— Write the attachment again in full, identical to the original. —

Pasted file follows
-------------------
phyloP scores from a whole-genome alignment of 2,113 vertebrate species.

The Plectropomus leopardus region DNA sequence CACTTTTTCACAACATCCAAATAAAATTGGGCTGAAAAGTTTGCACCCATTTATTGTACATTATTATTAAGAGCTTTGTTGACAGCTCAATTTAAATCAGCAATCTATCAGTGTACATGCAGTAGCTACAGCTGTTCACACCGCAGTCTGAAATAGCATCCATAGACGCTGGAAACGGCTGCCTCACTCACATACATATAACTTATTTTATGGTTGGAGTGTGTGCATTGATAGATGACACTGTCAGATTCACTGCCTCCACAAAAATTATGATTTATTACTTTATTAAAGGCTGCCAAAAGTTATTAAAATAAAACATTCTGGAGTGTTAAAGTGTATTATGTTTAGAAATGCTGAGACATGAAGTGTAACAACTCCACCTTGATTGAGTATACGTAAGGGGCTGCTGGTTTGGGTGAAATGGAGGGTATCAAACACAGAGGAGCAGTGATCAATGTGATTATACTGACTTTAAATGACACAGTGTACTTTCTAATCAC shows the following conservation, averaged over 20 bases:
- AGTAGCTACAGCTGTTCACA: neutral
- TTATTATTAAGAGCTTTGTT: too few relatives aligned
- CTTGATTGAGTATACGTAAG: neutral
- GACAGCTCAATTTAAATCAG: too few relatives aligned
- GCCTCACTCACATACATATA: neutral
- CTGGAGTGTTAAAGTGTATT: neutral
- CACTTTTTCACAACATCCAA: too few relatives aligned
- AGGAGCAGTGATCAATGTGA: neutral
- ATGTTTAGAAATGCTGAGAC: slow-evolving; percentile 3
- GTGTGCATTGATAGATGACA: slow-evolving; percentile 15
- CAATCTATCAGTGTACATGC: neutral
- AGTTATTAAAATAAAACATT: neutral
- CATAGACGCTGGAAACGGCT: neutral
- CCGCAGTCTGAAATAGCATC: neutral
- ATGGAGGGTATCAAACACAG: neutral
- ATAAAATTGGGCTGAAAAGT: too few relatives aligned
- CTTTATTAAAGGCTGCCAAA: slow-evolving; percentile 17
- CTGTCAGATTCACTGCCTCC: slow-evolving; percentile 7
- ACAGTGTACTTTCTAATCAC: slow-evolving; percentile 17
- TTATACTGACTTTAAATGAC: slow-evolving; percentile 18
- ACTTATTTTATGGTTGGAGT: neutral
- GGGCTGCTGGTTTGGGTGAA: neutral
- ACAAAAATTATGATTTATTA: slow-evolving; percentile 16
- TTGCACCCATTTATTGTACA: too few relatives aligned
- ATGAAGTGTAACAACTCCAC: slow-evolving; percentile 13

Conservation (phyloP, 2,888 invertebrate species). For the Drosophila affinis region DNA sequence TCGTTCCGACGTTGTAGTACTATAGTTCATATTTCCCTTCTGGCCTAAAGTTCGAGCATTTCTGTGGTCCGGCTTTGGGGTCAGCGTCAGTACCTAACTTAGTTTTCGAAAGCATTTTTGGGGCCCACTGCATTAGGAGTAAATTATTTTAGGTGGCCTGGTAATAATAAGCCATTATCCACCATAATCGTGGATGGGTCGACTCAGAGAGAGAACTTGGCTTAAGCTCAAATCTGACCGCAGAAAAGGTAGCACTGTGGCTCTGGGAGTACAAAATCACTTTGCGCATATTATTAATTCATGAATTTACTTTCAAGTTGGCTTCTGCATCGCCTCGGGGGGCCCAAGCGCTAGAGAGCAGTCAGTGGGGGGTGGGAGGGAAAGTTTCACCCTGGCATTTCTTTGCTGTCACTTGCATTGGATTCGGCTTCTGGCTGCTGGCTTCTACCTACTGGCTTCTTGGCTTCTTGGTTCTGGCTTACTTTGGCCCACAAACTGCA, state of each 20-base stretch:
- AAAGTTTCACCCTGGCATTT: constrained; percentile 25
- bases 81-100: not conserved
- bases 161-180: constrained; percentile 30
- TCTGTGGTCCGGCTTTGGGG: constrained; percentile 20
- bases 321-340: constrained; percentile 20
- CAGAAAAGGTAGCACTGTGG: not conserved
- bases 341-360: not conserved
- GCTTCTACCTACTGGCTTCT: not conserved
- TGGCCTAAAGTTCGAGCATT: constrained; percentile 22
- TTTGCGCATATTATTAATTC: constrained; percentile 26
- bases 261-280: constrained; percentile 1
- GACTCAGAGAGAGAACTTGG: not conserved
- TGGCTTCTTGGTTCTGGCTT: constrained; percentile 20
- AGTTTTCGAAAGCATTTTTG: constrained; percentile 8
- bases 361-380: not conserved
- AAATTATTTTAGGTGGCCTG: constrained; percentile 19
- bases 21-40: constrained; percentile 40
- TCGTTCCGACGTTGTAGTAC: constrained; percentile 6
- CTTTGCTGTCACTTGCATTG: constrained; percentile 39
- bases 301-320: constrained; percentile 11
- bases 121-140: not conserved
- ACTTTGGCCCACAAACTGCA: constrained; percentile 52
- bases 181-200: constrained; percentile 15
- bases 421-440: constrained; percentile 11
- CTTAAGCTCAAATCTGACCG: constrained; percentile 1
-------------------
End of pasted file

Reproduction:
phyloP scores from a whole-genome alignment of 2,113 vertebrate species.

The Plectropomus leopardus region DNA sequence CACTTTTTCACAACATCCAAATAAAATTGGGCTGAAAAGTTTGCACCCATTTATTGTACATTATTATTAAGAGCTTTGTTGACAGCTCAATTTAAATCAGCAATCTATCAGTGTACATGCAGTAGCTACAGCTGTTCACACCGCAGTCTGAAATAGCATCCATAGACGCTGGAAACGGCTGCCTCACTCACATACATATAACTTATTTTATGGTTGGAGTGTGTGCATTGATAGATGACACTGTCAGATTCACTGCCTCCACAAAAATTATGATTTATTACTTTATTAAAGGCTGCCAAAAGTTATTAAAATAAAACATTCTGGAGTGTTAAAGTGTATTATGTTTAGAAATGCTGAGACATGAAGTGTAACAACTCCACCTTGATTGAGTATACGTAAGGGGCTGCTGGTTTGGGTGAAATGGAGGGTATCAAACACAGAGGAGCAGTGATCAATGTGATTATACTGACTTTAAATGACACAGTGTACTTTCTAATCAC shows the following conservation, averaged over 20 bases:
- AGTAGCTACAGCTGTTCACA: neutral
- TTATTATTAAGAGCTTTGTT: too few relatives aligned
- CTTGATTGAGTATACGTAAG: neutral
- GACAGCTCAATTTAAATCAG: too few relatives aligned
- GCCTCACTCACATACATATA: neutral
- CTGGAGTGTTAAAGTGTATT: neutral
- CACTTTTTCACAACATCCAA: too few relatives aligned
- AGGAGCAGTGATCAATGTGA: neutral
- ATGTTTAGAAATGCTGAGAC: slow-evolving; percentile 3
- GTGTGCATTGATAGATGACA: slow-evolving; percentile 15
- CAATCTATCAGTGTACATGC: neutral
- AGTTATTAAAATAAAACATT: neutral
- CATAGACGCTGGAAACGGCT: neutral
- CCGCAGTCTGAAATAGCATC: neutral
- ATGGAGGGTATCAAACACAG: neutral
- ATAAAATTGGGCTGAAAAGT: too few relatives aligned
- CTTTATTAAAGGCTGCCAAA: slow-evolving; percentile 17
- CTGTCAGATTCACTGCCTCC: slow-evolving; percentile 7
- ACAGTGTACTTTCTAATCAC: slow-evolving; percentile 17
- TTATACTGACTTTAAATGAC: slow-evolving; percentile 18
- ACTTATTTTATGGTTGGAGT: neutral
- GGGCTGCTGGTTTGGGTGAA: neutral
- ACAAAAATTATGATTTATTA: slow-evolving; percentile 16
- TTGCACCCATTTATTGTACA: too few relatives aligned
- ATGAAGTGTAACAACTCCAC: slow-evolving; percentile 13

Conservation (phyloP, 2,888 invertebrate species). For the Drosophila affinis region DNA sequence TCGTTCCGACGTTGTAGTACTATAGTTCATATTTCCCTTCTGGCCTAAAGTTCGAGCATTTCTGTGGTCCGGCTTTGGGGTCAGCGTCAGTACCTAACTTAGTTTTCGAAAGCATTTTTGGGGCCCACTGCATTAGGAGTAAATTATTTTAGGTGGCCTGGTAATAATAAGCCATTATCCACCATAATCGTGGATGGGTCGACTCAGAGAGAGAACTTGGCTTAAGCTCAAATCTGACCGCAGAAAAGGTAGCACTGTGGCTCTGGGAGTACAAAATCACTTTGCGCATATTATTAATTCATGAATTTACTTTCAAGTTGGCTTCTGCATCGCCTCGGGGGGCCCAAGCGCTAGAGAGCAGTCAGTGGGGGGTGGGAGGGAAAGTTTCACCCTGGCATTTCTTTGCTGTCACTTGCATTGGATTCGGCTTCTGGCTGCTGGCTTCTACCTACTGGCTTCTTGGCTTCTTGGTTCTGGCTTACTTTGGCCCACAAACTGCA, state of each 20-base stretch:
- AAAGTTTCACCCTGGCATTT: constrained; percentile 25
- bases 81-100: not conserved
- bases 161-180: constrained; percentile 30
- TCTGTGGTCCGGCTTTGGGG: constrained; percentile 20
- bases 321-340: constrained; percentile 20
- CAGAAAAGGTAGCACTGTGG: not conserved
- bases 341-360: not conserved
- GCTTCTACCTACTGGCTTCT: not conserved
- TGGCCTAAAGTTCGAGCATT: constrained; percentile 22
- TTTGCGCATATTATTAATTC: constrained; percentile 26
- bases 261-280: constrained; percentile 1
- GACTCAGAGAGAGAACTTGG: not conserved
- TGGCTTCTTGGTTCTGGCTT: constrained; percentile 20
- AGTTTTCGAAAGCATTTTTG: constrained; percentile 8
- bases 361-380: not conserved
- AAATTATTTTAGGTGGCCTG: constrained; percentile 19
- bases 21-40: constrained; percentile 40
- TCGTTCCGACGTTGTAGTAC: constrained; percentile 6
- CTTTGCTGTCACTTGCATTG: constrained; percentile 39
- bases 301-320: constrained; percentile 11
- bases 121-140: not conserved
- ACTTTGGCCCACAAACTGCA: constrained; percentile 52
- bases 181-200: constrained; percentile 15
- bases 421-440: constrained; percentile 11
- CTTAAGCTCAAATCTGACCG: constrained; percentile 1